OUR National Health Service (NHS) is the country’s greatest asset. It is there for us when we need it most, providing care to us all, free at the point of use and based on need, not on ability to pay. That’s why we need to protect it, for today and for future generations.
That can’t be done without listening to the people who rely on it every day. That’s why the Government is taking the time to pause, listen, reflect and improve plans to strengthen the NHS.
Over the next few months, the Health Secretary Andrew Lansley will be meeting with NHS staff and patients across the country to engage in conversations about our plans to modernise the NHS, and what our plans mean for them.
Under Labour, the number of managers in the NHS doubled, productivity in hospitals plummeted, and doctors and nurses were tied up in bloated bureaucracy.
Progress is already being made. The NHS is already benefitting from our cuts in administration costs and back-office efficiencies have enabled more to be spent on frontline services. Since May, the number of managers in the NHS has been cut by 3,000, and the number of doctors has increased by 2,500.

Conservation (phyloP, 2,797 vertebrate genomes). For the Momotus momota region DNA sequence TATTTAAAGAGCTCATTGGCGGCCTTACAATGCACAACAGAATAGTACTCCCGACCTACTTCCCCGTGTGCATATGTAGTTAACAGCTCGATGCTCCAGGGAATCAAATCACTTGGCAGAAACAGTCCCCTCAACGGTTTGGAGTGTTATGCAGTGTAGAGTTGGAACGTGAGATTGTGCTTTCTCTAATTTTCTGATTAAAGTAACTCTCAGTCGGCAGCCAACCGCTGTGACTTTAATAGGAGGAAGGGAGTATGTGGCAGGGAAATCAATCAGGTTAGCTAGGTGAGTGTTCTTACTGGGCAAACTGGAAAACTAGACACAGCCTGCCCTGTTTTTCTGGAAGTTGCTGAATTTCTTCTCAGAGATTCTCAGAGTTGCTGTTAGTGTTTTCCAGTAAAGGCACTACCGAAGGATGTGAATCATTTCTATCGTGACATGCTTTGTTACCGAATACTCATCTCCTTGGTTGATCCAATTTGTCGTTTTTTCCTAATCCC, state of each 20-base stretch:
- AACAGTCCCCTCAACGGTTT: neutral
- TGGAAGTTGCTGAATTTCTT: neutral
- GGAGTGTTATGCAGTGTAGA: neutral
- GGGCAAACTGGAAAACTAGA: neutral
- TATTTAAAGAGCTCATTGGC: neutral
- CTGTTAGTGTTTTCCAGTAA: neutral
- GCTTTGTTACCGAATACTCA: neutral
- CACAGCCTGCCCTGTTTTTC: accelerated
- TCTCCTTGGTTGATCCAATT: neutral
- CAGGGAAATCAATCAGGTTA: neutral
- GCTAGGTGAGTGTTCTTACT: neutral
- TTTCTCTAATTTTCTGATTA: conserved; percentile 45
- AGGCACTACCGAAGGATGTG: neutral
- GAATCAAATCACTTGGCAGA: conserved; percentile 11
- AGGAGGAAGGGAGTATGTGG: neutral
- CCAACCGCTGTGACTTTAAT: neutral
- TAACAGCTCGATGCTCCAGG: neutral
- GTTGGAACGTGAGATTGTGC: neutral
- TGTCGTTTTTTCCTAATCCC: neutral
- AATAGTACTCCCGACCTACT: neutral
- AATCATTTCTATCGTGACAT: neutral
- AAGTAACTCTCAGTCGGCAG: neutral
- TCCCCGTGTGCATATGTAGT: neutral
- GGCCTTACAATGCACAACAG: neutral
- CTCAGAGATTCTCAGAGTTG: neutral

At the same time, we are making the necessary investment to give people better care right now. Through our Cancer Drugs Fund, through better transparency on hospital performance, and through more health visitors, patients are already getting improved care.
To get involved and send your thoughts, just go to the Government’s website - www.dh.gov.uk/healthandcare.